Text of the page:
retirement, layoffs will ensue. While some 'experts' favor raising retirement age, the prospects of job loss and lifetime benefit
reductions chill most everyone else.
Some urge reducing COLA, claiming that it overstates inflation. In reality,
the current formula catches up to past prices, not
current ones, and so chronically trails rising prices. And, its formula averages medical care costs, thereby understating the
higher health care costs of older people.
Federal Reserve chairman Ben Bernanke explained the budget hawks' focus
on Social Security 'because, to quote bank
robber Willy Sutton, that's where the money is.' 'The money' is already over $2.4 trillion of reserves, accumulated from
payroll taxes and interest the U.S. Treasury owes for borrowing from Social Security to pay other government
expenditures. The deficit causing so much alarm stems largely from the Bush Administration's borrow-and-spend policies,
the financial meltdown resulting from the burst real estate bubble, the stimulus measures they made necessary, the Bush tax
cuts, two major foreign wars and long-term tax breaks that go mainly to the wealthy. In contrast, Social Security pays its
way, causing not one dime of deficit.
Many believe that Social Security is unsustainable because, with Baby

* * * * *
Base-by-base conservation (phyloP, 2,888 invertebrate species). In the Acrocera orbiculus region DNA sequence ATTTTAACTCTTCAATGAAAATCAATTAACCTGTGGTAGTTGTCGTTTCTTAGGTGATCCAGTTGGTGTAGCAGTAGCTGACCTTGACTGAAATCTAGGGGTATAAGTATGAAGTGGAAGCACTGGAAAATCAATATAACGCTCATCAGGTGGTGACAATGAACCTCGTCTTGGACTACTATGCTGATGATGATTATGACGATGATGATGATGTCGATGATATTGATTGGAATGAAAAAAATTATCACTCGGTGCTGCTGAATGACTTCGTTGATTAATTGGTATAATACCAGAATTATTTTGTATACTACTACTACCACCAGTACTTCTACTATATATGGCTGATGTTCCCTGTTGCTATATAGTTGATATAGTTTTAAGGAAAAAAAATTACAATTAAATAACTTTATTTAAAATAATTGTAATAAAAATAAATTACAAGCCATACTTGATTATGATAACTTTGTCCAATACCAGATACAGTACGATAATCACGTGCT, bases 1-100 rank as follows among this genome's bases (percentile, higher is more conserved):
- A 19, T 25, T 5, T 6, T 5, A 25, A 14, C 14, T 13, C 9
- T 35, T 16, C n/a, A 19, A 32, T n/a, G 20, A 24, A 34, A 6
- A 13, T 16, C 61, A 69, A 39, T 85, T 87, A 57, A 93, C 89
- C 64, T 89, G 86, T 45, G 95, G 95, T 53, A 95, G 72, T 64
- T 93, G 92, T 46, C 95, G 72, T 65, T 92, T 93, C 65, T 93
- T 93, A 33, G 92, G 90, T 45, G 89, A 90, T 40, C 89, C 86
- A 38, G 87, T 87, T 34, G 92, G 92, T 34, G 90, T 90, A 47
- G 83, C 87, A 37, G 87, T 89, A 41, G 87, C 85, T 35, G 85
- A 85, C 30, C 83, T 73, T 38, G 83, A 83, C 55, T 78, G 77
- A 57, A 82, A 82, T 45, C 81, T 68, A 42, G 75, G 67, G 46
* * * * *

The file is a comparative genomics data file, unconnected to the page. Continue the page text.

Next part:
Boomers retiring, the beneficiary population will
grow faster than the working population, resulting, they fear, in too few young people to support them. This
oversimplification simply ignores that increasing the employee and employer FICA tax rate by one percentage of payroll
each would generate 75-year actuarial balance. Living standards would rise because, same projections show, incomes will
rise more than those modest contribution increases. That outcome results from improving productivity - the greater output of
goods and services by each person working, generating more to share.
We don't hear that message or the deficit-reducing potential of Candidate
Obama's popular proposal to raise the cap on
income subject to the payroll tax. Rather the 'reformers' and media warn that without benefit cuts and/or higher retirement
age we face national bankruptcy, that we must cut benefits to persuade foreign investors to buy U.S. Treasury bonds. In
reality, foreign investors are flocking to buy Treasury issues, the ones so often derided by 'reformers' as worthless iou's,
despite the hawks' cries of 'wolf.'
Cutting Social Security beneficiary purchasing power by tens of billions
would damage most of us, including the legions of
merchants beneficiaries patronize. Those businesses employ countless others, whose wages go to purchase the goods and
services of yet other employers. The famed Samuelson and Nordhaus describe this 'multiplier effect,' as 'an endless chain of
secondary consumption respending.'
Cutting Social Security benefits is bad for beneficiaries, bad for business, bad for the economy. Bad for America's MORAL KARMA, the 'what goes around comes around' factor.
Joan and Merton Bernstein, Huffington Post -